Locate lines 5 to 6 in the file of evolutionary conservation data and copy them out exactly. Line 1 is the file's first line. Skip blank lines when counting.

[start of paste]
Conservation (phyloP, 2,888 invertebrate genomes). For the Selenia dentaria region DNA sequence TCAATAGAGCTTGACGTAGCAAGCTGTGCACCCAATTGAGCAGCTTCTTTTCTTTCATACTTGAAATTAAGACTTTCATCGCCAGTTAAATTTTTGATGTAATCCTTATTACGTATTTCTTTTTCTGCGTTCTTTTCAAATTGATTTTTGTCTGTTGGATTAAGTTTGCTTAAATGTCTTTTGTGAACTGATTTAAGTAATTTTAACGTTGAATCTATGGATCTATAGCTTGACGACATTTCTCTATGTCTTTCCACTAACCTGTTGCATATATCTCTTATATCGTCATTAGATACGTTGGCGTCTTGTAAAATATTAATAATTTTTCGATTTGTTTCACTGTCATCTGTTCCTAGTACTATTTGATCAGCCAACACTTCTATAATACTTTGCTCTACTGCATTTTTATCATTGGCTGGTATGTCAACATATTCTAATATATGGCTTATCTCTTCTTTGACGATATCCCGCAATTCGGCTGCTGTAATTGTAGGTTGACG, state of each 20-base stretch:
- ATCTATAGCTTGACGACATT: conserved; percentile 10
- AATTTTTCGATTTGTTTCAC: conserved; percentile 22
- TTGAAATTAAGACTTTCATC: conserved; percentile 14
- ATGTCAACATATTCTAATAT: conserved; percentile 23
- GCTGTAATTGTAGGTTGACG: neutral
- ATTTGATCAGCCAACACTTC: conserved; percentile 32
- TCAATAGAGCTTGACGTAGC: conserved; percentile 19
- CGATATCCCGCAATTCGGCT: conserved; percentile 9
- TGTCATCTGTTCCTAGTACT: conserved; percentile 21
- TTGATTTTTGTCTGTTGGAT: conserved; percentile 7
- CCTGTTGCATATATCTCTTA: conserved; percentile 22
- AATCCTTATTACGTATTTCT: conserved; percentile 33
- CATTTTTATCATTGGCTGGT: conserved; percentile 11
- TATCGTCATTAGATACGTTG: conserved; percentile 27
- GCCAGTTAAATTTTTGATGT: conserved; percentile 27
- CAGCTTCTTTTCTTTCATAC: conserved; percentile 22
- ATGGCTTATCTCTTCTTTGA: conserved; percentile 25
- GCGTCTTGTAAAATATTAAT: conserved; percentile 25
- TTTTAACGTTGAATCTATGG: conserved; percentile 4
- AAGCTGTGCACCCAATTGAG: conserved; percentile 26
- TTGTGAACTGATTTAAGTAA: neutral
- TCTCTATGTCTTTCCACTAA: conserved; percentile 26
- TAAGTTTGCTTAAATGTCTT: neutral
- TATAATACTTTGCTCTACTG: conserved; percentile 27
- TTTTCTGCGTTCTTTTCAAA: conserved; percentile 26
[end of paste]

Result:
- ATGTCAACATATTCTAATAT: conserved; percentile 23
- GCTGTAATTGTAGGTTGACG: neutral